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America's Quarterly on New Chilean Constitution
I somehow missed pasting this quote into the last piece on Chile. It was getting quite long anyways, but here goes.
A recent America’s Quarterly article entitled “Chile’s Proposed Constitution: 7 Key Points” written by Nick Burns dedicates several paragraphs to mining.
Many investors were relieved after a proposal failed to switch Chile’s current concession model, embedded in the 1980 constitution, to a system of temporary, revocable permits. But the lack of specific language governing mining in the draft charter itself could still mark a sea change in the regulatory environment—although the exact contours will remain unclear pending enabling legislation.
“There’s a general rule (in the current constitution) that every substance or mineral is available for concession and only a few of them are reserved to the state,” said Delaveau. But the draft constitution would leave that to be determined by normal statutes. The concession system might be kept, or might be replaced by revocable permits—and these rules could change as successive legislatures enact different laws, adding uncertainty.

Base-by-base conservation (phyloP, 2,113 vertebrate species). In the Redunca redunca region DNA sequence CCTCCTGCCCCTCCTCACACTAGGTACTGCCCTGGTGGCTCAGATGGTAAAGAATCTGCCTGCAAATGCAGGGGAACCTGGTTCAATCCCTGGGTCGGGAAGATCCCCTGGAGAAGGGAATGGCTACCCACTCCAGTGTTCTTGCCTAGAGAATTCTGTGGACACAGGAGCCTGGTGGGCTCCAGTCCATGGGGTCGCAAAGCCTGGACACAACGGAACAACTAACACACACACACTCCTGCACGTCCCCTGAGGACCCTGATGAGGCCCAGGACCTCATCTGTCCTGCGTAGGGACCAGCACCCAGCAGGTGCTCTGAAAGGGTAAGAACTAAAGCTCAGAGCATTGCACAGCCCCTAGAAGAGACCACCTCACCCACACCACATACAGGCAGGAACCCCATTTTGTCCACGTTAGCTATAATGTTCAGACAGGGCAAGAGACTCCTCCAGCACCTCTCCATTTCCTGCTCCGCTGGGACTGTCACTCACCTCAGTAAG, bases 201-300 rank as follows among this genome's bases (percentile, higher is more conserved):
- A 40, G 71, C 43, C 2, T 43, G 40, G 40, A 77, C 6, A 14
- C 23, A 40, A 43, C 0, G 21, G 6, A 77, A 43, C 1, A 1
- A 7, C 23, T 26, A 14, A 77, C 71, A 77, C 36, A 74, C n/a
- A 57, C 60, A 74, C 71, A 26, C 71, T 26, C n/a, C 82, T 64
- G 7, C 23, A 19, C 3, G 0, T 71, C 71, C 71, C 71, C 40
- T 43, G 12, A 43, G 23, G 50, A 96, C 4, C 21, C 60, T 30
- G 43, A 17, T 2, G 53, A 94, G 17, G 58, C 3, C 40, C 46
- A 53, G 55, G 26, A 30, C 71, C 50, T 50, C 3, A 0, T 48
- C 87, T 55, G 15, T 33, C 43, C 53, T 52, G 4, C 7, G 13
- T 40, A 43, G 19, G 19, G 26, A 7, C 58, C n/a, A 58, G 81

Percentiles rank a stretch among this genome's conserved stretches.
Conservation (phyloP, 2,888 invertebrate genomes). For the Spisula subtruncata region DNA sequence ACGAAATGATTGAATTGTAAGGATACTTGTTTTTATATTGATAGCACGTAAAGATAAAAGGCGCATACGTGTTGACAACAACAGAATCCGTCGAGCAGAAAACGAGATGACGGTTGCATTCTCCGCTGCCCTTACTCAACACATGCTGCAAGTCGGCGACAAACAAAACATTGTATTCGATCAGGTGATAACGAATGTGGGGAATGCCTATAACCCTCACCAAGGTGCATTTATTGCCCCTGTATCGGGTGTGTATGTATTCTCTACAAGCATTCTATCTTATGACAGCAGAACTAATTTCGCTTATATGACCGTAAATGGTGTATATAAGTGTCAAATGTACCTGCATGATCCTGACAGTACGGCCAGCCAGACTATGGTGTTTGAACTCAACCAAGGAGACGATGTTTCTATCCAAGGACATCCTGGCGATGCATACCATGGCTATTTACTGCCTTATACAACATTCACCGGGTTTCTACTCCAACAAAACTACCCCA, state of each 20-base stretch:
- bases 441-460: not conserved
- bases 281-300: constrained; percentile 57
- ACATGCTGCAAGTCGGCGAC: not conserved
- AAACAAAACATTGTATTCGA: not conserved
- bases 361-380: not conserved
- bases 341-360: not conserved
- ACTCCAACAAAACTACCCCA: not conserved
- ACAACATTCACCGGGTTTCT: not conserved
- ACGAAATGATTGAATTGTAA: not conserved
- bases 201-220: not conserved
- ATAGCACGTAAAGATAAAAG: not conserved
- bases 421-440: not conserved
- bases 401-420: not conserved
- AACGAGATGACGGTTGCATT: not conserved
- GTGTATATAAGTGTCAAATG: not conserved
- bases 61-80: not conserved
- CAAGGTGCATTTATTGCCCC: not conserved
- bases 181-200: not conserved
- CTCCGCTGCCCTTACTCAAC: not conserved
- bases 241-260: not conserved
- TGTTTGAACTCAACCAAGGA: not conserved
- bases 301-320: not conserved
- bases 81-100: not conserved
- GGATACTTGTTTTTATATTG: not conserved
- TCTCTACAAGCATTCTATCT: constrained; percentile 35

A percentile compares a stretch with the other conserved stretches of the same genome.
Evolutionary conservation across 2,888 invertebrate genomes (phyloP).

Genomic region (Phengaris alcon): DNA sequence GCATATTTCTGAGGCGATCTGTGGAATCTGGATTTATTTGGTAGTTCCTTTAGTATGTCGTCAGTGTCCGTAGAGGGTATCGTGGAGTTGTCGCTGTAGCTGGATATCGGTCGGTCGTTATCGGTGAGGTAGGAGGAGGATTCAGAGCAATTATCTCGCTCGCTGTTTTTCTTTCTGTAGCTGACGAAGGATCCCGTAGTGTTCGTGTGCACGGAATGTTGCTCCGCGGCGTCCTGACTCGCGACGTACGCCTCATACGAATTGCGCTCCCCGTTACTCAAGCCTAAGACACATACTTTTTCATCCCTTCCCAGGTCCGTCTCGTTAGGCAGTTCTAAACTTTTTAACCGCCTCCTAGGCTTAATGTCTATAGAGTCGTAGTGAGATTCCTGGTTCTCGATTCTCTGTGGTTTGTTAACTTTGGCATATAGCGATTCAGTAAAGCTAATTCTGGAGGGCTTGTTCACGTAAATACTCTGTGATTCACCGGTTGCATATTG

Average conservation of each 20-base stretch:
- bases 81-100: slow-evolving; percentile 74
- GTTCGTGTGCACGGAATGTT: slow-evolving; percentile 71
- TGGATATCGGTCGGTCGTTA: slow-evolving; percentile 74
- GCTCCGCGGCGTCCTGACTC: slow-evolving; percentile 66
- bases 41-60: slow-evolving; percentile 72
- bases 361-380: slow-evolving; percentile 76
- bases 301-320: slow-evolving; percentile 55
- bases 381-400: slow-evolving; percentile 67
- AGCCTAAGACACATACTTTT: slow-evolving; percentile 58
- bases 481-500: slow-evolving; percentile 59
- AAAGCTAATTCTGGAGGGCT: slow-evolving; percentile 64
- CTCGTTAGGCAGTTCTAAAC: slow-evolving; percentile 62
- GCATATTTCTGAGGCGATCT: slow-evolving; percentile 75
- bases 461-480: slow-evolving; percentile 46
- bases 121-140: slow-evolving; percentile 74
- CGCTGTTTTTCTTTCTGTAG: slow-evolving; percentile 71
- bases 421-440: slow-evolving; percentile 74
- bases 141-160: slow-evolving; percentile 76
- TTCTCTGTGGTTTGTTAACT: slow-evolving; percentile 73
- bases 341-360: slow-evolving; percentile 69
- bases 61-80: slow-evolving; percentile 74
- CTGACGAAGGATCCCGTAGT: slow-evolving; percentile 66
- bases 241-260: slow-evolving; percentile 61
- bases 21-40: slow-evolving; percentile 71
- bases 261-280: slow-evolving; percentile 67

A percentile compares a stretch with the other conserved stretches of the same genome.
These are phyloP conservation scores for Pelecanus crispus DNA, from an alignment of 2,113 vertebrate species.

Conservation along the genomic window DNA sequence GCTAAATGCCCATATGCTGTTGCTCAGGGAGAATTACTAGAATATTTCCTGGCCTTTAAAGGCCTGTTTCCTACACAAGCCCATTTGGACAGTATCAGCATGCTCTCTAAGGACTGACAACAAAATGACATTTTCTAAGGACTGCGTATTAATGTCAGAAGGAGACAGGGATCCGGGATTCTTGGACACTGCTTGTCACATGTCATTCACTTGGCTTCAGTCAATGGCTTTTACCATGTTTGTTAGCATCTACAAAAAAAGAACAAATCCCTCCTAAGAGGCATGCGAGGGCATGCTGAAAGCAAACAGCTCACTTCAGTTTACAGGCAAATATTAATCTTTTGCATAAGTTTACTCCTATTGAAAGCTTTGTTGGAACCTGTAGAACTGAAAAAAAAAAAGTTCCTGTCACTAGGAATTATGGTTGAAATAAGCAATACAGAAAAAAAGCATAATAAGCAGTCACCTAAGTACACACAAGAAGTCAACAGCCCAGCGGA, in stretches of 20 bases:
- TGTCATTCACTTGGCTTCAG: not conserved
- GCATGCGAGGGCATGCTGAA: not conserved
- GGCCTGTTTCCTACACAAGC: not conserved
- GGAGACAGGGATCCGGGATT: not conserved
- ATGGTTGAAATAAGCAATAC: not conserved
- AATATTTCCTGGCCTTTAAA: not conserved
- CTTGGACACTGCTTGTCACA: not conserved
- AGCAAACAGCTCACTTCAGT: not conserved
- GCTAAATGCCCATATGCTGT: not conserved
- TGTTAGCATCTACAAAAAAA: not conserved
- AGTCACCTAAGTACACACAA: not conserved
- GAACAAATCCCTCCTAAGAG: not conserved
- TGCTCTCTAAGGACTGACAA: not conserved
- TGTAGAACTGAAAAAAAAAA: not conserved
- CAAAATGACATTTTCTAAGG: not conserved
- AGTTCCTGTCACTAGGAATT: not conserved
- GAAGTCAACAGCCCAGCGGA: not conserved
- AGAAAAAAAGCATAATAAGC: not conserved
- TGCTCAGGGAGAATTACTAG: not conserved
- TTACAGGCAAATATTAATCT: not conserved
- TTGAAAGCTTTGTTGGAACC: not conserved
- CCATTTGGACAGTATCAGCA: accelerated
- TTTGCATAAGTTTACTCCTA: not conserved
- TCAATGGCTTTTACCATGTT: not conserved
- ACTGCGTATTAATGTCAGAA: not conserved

It’s also unclear who will give permission to mine under the new constitution. It might remain the task of the judicial system, as under the current constitution; or it might be done by new administrative organs of the state.
One specific change is in the terms of compensation for expropriations. The current constitution specifies the “actual damage”—the market value, more or less—as the standard for setting the amount of compensation, while the new draft would change this to a “fair price,” a standard seen as more open to a judge’s discretion, Delaveau told AQ. Unlike the current constitution, there’s no default rule for how compensation should be awarded if the parties can’t come to an agreement.
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